|Economic Cooperation Framework Agreement|
|Type||Free Trade Agreement|
|Signed||June 29, 2010|
|Location||Sofitel Forebase Chongqing Hotel, Chongqing, China|
|Effective||September 12, 2010|
|Signatories||Chairman Chiang Pin-kung|
President Chen Yunlin
|Parties|| Straits Exchange Foundation|
Association for Relations Across the Taiwan Straits
|zh:海峽兩岸服務貿易協議 at Wikisource|
|Economic Cooperation Framework Agreement|
|Alternative Chinese name|
The Economic Cooperation Framework Agreement (ECFA) is a free trade agreement (FTA) between the governments of the People's Republic of China (mainland China, PRC, commonly "China") and the Republic of China (ROC, commonly "Taiwan"), that aims to reduce tariffs and commercial barriers between the two sides, as well as improve cross-strait relations.
The pact was signed on June 29, 2010, in Chongqing, and was seen as the most significant agreement since the two sides split after the Chinese Civil War in 1949, since neither government recognize the other as being the sole government of China. It was expected to boost the then current US$197.28 billion bilateral trade between both sides.
The government of the People's Republic of China uses its influence on neighboring economic powers to prevent them from signing free-trade agreements (FTAs) with the Republic of China ("Taiwan") which China claims that the ROC has been eliminated and so Taiwan is part of its territory. Instead, under the leadership of the Kuomintang, Taipei was motivated to sign the ECFA with mainland China partly in hope that once it has this agreement the PRC will stop pressuring other countries to avoid such agreements with Taiwan, as well as to counteract the negative consequences of China's free trade agreement with ASEAN.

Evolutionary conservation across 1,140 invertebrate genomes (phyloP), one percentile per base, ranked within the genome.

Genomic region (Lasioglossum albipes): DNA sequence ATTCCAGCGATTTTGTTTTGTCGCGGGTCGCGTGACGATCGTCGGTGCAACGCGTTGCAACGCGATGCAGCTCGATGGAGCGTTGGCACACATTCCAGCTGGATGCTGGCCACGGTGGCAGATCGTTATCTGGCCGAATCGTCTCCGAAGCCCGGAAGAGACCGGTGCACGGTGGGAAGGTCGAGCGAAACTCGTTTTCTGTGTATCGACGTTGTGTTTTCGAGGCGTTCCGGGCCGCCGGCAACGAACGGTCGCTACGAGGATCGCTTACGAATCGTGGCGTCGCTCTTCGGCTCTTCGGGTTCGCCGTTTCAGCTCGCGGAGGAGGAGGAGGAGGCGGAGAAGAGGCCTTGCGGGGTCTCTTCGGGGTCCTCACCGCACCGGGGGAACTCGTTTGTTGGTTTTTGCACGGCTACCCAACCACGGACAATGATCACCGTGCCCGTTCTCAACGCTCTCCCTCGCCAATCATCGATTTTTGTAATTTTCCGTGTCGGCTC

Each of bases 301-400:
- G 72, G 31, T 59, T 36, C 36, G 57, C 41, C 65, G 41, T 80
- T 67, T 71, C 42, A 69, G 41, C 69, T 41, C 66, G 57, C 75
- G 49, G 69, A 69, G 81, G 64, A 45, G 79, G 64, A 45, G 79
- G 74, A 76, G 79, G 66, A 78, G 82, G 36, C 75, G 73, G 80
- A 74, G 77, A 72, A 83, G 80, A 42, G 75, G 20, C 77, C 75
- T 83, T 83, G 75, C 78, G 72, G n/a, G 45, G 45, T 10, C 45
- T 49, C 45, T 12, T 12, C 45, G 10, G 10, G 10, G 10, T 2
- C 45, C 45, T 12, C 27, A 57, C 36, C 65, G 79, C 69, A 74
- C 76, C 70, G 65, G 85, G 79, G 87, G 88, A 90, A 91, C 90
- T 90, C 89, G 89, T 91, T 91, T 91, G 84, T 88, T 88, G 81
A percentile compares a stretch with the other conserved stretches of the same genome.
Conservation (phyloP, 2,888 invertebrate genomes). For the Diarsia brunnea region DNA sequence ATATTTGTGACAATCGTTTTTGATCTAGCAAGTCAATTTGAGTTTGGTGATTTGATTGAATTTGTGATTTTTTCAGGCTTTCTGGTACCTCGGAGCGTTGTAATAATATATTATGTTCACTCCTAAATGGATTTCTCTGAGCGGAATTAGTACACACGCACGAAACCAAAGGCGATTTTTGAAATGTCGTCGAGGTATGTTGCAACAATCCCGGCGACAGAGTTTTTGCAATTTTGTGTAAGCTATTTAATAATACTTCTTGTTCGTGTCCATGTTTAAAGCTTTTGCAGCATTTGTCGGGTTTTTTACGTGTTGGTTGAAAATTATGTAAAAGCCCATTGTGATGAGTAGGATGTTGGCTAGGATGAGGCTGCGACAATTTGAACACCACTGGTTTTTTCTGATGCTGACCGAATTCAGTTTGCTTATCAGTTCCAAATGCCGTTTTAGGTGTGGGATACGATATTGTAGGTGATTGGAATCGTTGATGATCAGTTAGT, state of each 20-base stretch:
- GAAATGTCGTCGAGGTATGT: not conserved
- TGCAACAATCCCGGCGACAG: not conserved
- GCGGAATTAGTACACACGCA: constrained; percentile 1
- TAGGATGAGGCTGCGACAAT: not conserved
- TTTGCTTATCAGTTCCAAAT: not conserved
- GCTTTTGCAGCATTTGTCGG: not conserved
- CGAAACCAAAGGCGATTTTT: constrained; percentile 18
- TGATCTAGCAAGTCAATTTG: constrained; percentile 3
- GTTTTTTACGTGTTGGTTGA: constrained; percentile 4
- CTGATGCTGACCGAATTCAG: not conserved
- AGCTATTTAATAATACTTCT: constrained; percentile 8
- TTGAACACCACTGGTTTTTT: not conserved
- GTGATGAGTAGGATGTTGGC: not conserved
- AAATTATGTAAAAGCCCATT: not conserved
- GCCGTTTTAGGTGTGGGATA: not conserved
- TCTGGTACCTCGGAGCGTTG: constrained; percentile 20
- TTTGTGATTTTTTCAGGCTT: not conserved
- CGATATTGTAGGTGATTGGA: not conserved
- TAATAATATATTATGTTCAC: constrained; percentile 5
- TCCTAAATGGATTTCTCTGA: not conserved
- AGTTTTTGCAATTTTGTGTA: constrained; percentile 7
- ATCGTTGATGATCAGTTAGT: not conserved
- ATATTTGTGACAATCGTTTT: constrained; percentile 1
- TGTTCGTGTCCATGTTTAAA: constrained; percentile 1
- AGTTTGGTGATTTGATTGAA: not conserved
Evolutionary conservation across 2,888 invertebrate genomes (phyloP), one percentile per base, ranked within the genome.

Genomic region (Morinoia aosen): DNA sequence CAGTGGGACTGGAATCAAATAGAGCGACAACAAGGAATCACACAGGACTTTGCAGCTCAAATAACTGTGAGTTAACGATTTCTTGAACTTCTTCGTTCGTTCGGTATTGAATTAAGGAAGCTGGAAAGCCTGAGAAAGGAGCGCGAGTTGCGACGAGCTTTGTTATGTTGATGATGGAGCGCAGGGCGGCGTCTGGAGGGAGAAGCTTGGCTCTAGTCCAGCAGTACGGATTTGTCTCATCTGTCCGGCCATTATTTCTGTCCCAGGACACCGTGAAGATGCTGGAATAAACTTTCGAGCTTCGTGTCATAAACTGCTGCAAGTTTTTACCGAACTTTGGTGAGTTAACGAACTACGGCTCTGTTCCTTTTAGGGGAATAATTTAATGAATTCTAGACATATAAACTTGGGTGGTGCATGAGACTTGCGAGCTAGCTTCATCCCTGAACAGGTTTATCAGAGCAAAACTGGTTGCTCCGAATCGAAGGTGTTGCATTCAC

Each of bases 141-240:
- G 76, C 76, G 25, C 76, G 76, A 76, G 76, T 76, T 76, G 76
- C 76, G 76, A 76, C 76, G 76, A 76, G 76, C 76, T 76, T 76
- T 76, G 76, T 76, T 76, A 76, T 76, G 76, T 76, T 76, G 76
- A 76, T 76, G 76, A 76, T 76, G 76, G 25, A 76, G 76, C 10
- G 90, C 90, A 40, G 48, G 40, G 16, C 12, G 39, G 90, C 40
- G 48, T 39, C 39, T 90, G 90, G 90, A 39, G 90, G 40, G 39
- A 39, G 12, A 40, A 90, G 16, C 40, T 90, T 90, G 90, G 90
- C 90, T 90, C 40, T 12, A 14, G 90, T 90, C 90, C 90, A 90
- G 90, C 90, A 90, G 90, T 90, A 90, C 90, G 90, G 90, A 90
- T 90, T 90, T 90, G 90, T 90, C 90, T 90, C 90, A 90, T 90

The ECFA has been compared with the Closer Economic Partnership Arrangements mainland China signed with the Special Administrative Regions: Hong Kong and Macau.
The deal is also structured to benefit Taiwan far more than mainland China. The "early harvest" list of tariff concessions covers 539 Taiwanese products and 267 mainland Chinese goods. The advantage to Taiwan would amount to US$13.8 billion, while mainland China would receive benefits estimated at US$2.86 billion. Mainland China will also open markets in 11 service sectors such as banking, securities, insurance, hospitals and accounting, while Taiwan agreed to offer wider access in seven areas, including banking and movies.
Financial reforms were kicked off on January 16, 2010 with the signing of three Memoranda of Understanding (MOU) between Taiwan's Financial Supervisory Commission Chairman Sean Chen and three counterpart agencies in Beijing for Banking, Insurance and Securities. The FSC is hoping that Taiwan will get more leniency in the hurdles set by the Chinese government for foreign players. These hurdles have limited the growth of these foreign players relative to their local peers.